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Open Access Improvement of Pig Islet Function by In Vivo Pancreatic Tissue Remodeling: A “Human-Like” Pig Islet Structure With Streptozotocin Treatment

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Pig islets demonstrate significantly lower insulin secretion after glucose stimulation than human islets (stimulation index of ∼12 vs. 2 for glucose 1 and 15 mM, respectively) due to a major difference in β- and α-cell composition in islets (60% and 25% in humans and 90% and 8% in pigs, respectively). This leads to a lower rise in 3′,5′-cyclic adenosine monophosphate (cAMP) in pig β-cells. Since glucagon is the major hormonal effector of cAMP in β-cells, we modified pig islet structure in vivo to increase the proportion of α-cells per islet and to improve insulin secretion. Selected doses (0, 30, 50, 75, and 100 mg/kg) of streptozotocin (STZ) were intravenously injected in 32 young pigs to assess pancreatic (insulin and glucagon) hormone levels, islet remodeling (histomorphometry for α- and β-cell proportions), and insulin and glucagon secretion in isolated islets. Endocrine structure and hormonal content of pig islets were compared with those of human islets. The dose of STZ was significantly correlated with reductions in pancreatic insulin content (p< 0.05, r 2 = 0.77) and the proportion of β-cells (p < 0.05, r 2 = 0.88). A maximum of 50 mg/kg STZ was required for optimal structure remodeling, with an increased proportion of α-cells per islet (26% vs. 48% α-cells per islet for STZ <50 mg/kg vs. >75 mg/kg; p < 0.05) without β-cell dysfunction. Three months after STZ treatment (30/50 mg/kg STZ), pig islets were isolated and compared with isolated control islets (0 mg/kg STZ). Isolated islets from STZ-treated (30/50 mg/kg) pigs had a higher proportion of α-cells than those from control animals (32.0% vs. 9.6%, respectively, p < 0.05). After in vitro stimulation, isolated islets from STZ-treated pigs demonstrated significantly higher glucagon content (65.4 vs. 21.0 ng/ml, p < 0.05) and insulin release (144 µU/ml) than nontreated islets (59 µU/ml, p < 0.05), respectively. Low-dose STZ (<50 mg/kg) can modify the structure of pig islets in vivo and improve insulin secretion after isolation.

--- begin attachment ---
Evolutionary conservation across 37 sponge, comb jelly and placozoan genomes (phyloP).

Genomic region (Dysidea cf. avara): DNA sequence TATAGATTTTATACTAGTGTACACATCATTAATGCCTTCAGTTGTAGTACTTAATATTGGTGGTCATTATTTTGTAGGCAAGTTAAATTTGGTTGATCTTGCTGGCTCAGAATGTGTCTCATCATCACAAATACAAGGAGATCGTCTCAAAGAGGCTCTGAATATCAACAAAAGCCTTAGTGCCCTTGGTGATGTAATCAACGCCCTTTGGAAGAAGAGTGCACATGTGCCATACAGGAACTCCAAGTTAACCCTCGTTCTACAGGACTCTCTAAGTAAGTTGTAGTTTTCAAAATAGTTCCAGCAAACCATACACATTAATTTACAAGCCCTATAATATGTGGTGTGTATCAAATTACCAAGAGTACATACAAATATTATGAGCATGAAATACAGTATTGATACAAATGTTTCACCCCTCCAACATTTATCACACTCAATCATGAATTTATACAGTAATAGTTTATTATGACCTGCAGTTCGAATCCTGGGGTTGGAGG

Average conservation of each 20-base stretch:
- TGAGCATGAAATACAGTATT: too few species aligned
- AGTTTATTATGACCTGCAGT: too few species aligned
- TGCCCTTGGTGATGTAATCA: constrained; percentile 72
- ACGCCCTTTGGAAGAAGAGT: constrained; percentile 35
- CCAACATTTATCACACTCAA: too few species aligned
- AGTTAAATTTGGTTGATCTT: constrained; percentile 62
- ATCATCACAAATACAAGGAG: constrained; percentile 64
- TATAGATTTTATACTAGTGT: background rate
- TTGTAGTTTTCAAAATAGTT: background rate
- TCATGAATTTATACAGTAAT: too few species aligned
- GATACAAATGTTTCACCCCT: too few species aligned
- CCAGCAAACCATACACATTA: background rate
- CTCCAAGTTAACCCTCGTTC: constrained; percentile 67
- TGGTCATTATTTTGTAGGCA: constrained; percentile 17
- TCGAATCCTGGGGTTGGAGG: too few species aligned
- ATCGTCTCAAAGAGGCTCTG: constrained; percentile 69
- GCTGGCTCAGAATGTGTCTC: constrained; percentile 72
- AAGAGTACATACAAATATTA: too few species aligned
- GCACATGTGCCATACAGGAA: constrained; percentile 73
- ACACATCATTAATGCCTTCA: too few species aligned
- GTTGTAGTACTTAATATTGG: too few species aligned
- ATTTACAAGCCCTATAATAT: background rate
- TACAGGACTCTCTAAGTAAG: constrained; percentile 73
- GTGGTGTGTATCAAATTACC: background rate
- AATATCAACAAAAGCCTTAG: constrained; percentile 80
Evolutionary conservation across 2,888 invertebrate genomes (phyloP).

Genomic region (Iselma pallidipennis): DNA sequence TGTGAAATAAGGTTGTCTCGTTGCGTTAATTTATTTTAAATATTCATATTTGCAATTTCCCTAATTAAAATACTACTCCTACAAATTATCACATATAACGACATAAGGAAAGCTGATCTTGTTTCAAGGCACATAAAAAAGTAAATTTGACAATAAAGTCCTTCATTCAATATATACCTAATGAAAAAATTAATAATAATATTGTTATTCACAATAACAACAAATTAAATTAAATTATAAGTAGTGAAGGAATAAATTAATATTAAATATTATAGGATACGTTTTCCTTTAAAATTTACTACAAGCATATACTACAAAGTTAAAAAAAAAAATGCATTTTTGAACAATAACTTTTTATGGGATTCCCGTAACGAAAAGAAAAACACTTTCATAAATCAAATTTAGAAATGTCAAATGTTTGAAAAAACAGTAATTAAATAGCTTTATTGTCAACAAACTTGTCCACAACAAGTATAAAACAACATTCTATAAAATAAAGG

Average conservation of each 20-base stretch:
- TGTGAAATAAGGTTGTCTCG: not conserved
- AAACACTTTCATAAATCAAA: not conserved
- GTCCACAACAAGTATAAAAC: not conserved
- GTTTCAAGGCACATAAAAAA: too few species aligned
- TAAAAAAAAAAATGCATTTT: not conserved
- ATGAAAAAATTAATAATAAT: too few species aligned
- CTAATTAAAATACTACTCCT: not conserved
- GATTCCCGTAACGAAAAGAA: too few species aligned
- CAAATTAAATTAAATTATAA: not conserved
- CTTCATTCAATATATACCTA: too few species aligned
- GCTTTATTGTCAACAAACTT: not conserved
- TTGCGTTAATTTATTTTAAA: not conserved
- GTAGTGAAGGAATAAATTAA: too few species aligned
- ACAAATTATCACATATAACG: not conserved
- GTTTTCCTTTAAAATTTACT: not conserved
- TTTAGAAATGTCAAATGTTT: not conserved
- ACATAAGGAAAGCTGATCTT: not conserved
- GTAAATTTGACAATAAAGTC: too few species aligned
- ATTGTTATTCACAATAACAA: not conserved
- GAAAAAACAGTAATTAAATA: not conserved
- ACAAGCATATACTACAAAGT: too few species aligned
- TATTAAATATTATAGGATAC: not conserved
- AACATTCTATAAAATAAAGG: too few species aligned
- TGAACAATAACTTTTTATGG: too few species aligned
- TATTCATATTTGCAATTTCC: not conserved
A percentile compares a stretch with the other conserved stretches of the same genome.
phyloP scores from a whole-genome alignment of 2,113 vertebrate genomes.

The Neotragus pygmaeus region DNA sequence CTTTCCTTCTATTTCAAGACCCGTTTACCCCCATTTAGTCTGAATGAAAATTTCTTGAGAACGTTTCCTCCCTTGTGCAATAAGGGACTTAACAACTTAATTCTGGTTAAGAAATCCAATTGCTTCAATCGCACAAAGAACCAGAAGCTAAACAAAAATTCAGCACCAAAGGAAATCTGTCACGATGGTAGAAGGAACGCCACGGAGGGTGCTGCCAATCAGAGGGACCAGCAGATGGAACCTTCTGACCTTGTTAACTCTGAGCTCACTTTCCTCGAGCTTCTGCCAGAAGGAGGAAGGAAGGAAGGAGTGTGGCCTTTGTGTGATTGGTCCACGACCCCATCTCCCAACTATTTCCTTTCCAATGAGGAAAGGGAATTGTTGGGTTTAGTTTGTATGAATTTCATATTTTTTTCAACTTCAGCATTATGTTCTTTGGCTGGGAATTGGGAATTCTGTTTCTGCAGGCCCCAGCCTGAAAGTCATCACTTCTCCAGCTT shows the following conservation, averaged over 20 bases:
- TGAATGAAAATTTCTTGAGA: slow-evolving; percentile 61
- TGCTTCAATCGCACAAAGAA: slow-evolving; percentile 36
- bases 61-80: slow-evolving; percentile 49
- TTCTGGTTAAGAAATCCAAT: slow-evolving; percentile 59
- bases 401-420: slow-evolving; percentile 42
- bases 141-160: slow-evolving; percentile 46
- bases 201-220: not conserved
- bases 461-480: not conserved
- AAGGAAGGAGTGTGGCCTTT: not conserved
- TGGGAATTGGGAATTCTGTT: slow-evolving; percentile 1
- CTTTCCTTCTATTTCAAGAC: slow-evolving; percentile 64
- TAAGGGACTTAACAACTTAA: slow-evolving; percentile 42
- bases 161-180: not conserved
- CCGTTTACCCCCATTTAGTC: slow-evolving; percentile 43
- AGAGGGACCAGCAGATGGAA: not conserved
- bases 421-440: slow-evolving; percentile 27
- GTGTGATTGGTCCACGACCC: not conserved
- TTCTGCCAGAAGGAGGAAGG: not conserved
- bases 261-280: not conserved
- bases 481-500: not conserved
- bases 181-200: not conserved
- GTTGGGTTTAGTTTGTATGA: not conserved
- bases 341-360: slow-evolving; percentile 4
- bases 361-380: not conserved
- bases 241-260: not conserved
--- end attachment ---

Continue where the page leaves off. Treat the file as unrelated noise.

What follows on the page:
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Keywords: Islet structure; Pancreatic tissue remodeling; Pig islet xenotransplantation; α-Cell; β-Cell stimulation

Document Type: Research Article

Publication date: 2013-11-05

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  • Cell Transplantation publishes original, peer-reviewed research and review articles on the subject of cell transplantation and its application to human diseases. To ensure high-quality contributions from all areas of transplantation, separate section editors and editorial boards have been established. Articles deal with a wide range of topics including physiological, medical, preclinical, tissue engineering, and device-oriented aspects of transplantation of nervous system, endocrine, growth factor-secreting, bone marrow, epithelial, endothelial, and genetically engineered cells, among others. Basic clinical studies and immunological research papers are also featured. To provide complete coverage of this revolutionary field, Cell Transplantation will report on relevant technological advances, and ethical and regulatory considerations of cell transplants. Cell Transplantation is now an Open Access journal starting with volume 18 in 2009, and therefore there will be an inexpensive publication charge, which is dependent on the number of pages, in addition to the charge for color figures. This will allow work to be disseminated to a wider audience and also entitle the corresponding author to a free PDF, as well as prepublication of an unedited version of the manuscript.

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